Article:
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and prints. He bought largely at Mr. Baker's auction of Sir Clement Dormer's library, 1764, collected by General Dormer; where he got a large-paper copy of Hutchinson's Xenophon's Cyropædia and Anabasis, in 4 vols. of which there were but very few printed, bound in Morocco, and gilt leaves, worth 40l. and upwards, for 127. 12s. He had the second folio of Shakespeare, with notes and alterations of the scenes, by Charles II. in his own hand. He never would sit for his picture, but had no objection to illustrate his own Shakespeare with fifteen hundred portraits of all the persons in the notes and text, of which he could make drawings, or procure engravings. His set of Hogarth also, is supposed to be the most complete of any that ever was collected; and his commentary on the productions of that inimitable painter, which accompanies Mr. Nichols's "Biographical Anecdotes," would alone have stamped a lasting fame on his critical acumen. He had a happy memory, richly stored; was a very pleasant tête-à-tête companion, communicative of his knowledge, but jealous of other men's.

Mr. S. has bequeathed his valuable Shakespeare to Earl Spencer; his Hogarth, (perfect, with the exception of one or two pieces) to Mr. Windham; and his corrected copy of Shakespeare to Mr. Reed, together with a bequest of 200 guineas. To his niece, Miss Steevens, who is his residuary legatee, he has left the bulk of his fortune, including his library of curious and rare books. There are only two or three other small legacies in money.

"If, as Dr. Johnson has observed, the chief glory of every people arises from its authors; from those who have extended the boundaries of learning, and advanced the interests of science; it may be considered as an act of public duty, as well as of private friendship, to attend, with the regret of the patriot, as well as the sensibility of the friend, the closing scene of those men, whose superior genius has improved, extended, or adorned, the literature of their country. Mr. George Steevens may be said to have possessed a pre-eminent claim to this character; and, though he is known rather as a commentator than as an original writer; yet, when we consider the works which he illustrated; the learning, sagacity, taste, and general knowledge, which he brought to the task; and the success which crowned his labours; it would not only be an act of injustice, but a most glaring proof of obstinacy and ignorance, to refuse him a place among the first literary characters of the age in which we live. The early editors of Shakespeare. li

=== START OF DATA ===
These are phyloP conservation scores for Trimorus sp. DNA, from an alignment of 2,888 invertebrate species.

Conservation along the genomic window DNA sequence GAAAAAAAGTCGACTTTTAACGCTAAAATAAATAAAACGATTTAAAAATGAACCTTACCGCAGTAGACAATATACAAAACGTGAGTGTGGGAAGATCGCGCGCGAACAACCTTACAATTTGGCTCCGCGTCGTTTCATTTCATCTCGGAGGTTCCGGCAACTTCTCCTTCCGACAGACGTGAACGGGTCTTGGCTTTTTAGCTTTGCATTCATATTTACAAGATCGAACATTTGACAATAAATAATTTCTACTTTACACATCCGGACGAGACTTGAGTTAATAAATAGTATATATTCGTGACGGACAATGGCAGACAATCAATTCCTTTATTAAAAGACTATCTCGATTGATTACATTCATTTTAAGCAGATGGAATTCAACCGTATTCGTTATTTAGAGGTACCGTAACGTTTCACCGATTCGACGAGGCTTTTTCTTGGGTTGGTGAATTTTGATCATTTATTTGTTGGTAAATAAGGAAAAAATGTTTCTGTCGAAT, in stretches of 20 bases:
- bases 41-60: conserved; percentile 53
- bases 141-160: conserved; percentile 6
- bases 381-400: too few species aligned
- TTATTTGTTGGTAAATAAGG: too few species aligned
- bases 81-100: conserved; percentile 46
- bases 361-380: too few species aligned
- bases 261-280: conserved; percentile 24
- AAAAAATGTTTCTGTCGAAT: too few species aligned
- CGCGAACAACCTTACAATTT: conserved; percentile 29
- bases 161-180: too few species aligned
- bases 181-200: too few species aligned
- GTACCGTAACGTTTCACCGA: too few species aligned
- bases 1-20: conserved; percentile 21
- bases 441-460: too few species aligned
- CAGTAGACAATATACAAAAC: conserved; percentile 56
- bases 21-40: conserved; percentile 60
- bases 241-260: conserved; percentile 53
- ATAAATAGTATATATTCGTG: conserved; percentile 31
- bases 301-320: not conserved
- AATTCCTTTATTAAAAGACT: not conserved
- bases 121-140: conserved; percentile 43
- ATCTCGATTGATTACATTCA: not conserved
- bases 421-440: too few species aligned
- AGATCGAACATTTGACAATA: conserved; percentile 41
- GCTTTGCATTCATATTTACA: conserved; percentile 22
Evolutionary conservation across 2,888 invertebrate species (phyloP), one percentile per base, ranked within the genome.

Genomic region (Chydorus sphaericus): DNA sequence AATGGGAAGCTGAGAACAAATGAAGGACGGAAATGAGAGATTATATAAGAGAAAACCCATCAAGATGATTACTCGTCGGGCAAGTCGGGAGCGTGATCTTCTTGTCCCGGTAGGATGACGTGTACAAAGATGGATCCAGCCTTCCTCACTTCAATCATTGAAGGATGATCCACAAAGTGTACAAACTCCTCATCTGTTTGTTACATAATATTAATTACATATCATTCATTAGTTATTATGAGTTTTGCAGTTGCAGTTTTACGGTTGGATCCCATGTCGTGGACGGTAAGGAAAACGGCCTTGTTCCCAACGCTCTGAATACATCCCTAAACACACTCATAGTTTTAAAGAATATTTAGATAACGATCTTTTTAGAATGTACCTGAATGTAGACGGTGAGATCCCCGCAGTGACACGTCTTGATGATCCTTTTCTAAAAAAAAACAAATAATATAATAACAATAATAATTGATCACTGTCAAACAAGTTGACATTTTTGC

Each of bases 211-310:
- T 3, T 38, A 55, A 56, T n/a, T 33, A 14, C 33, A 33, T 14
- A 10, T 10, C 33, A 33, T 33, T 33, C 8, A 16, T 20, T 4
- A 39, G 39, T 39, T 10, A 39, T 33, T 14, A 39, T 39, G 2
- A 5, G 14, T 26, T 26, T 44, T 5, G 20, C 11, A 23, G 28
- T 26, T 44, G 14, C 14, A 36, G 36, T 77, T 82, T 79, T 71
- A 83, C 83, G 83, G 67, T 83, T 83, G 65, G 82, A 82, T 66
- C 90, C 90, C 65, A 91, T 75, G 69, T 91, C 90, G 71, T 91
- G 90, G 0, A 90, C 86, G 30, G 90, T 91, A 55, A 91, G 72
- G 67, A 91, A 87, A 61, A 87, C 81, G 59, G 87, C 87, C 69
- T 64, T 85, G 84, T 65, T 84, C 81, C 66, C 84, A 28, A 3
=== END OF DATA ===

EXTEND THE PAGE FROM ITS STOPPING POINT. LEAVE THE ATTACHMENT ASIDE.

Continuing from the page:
looked to little more than verbal accuracy; and even Warburton consigned the sagacity of his mighty mind to the restoring uncertain readings, and explaining dubious passages. Johnson, who possessed more of the knowledge necessary to an editor of Shakespeare, than those who had preceded him in that character, was found wanting; and his first edition of Shakespeare's plays, which had been expected with much impatience, brought disappointment along with it. In a subsequent edition, he accepted the assistance of Mr. Steevens; and consented that the name of that gentleman should be in editorial conjunction with his own.

"Mr. Steevens possessed that knowledge which qualified him in a superior degree for the illustration of our divine poet, and without which the utmost critical acumen would prove abortive. He had, in short, studied the age of Shakespeare, and had employed his persevering industry in becoming acquainted with the writings, manners, and laws, of that period, as well as the provincial peculiarities, whether of language or custom, which prevailed in different parts of the kingdom, but more particularly in those where Shakespeare passed the early years of his life. This store of knowledge he was continually increasing, by the acquisition of the rare and obsolete publications of a former age, which he spared no expense to obtain; while his critical sagacity and acute observation were employed incessantly in calling forth the hidden meanings of our great dramatic bard from their covert, and, consequently, enlarging the display of his beauties. This advantage is evident from his last edition of Shakespeare, which contains so large a portion of new, interesting, and accumulated illustration.

"It is to his own indefatigable industry, and the exertions of his printer, that we are indebted for the most perfect edition of our immortal bard that ever came from the English press. In the preparation of it for the printer, he gave an instance of editorial activity and perseverance which is without example. To this work he devoted solely and exclusively of all other attentions a period of eighteen months; and, during that time he left his house every morning at one o'clock with the Hampstead patrole, and, proceeding without any consideration of the weather, or the season, called up the compositor, and awoke all his devils.

"Him late from Hampstead journeying to his book
Aurora oft for Cephalus mistook;

What time he brush'd the dews with hasty pace,
To meet the printer's dev'let face to face."